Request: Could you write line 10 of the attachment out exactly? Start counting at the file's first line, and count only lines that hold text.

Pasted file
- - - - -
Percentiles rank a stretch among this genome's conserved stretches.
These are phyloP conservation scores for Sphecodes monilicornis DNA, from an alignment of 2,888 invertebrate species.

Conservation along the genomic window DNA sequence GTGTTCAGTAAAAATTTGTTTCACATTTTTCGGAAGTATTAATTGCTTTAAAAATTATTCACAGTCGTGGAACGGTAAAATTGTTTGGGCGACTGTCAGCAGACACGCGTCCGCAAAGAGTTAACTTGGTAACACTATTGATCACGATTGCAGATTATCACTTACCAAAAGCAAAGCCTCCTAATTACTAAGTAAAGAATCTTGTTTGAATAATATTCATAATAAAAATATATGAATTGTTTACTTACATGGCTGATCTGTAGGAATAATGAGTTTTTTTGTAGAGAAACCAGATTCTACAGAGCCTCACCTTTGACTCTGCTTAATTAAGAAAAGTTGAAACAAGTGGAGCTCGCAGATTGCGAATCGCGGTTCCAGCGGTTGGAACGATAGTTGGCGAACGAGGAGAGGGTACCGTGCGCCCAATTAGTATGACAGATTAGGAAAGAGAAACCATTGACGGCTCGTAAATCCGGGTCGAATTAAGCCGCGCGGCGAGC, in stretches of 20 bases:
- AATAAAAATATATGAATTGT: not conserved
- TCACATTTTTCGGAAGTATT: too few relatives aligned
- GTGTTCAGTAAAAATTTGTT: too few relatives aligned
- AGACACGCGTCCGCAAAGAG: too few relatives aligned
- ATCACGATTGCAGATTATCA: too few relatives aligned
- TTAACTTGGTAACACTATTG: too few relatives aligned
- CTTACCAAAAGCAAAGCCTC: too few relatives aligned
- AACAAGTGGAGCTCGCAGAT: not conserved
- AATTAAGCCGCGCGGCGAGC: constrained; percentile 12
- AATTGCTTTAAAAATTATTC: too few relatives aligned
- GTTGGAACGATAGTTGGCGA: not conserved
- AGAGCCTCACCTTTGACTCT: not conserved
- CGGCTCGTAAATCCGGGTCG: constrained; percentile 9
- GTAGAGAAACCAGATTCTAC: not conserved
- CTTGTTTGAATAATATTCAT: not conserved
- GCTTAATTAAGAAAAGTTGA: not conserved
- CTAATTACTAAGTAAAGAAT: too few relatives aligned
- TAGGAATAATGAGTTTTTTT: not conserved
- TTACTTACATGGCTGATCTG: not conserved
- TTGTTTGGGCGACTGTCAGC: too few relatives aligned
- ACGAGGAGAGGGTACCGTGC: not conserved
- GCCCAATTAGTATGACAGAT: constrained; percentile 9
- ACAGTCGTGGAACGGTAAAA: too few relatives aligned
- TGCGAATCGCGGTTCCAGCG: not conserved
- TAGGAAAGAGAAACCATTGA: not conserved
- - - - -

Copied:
- CTTACCAAAAGCAAAGCCTC: too few relatives aligned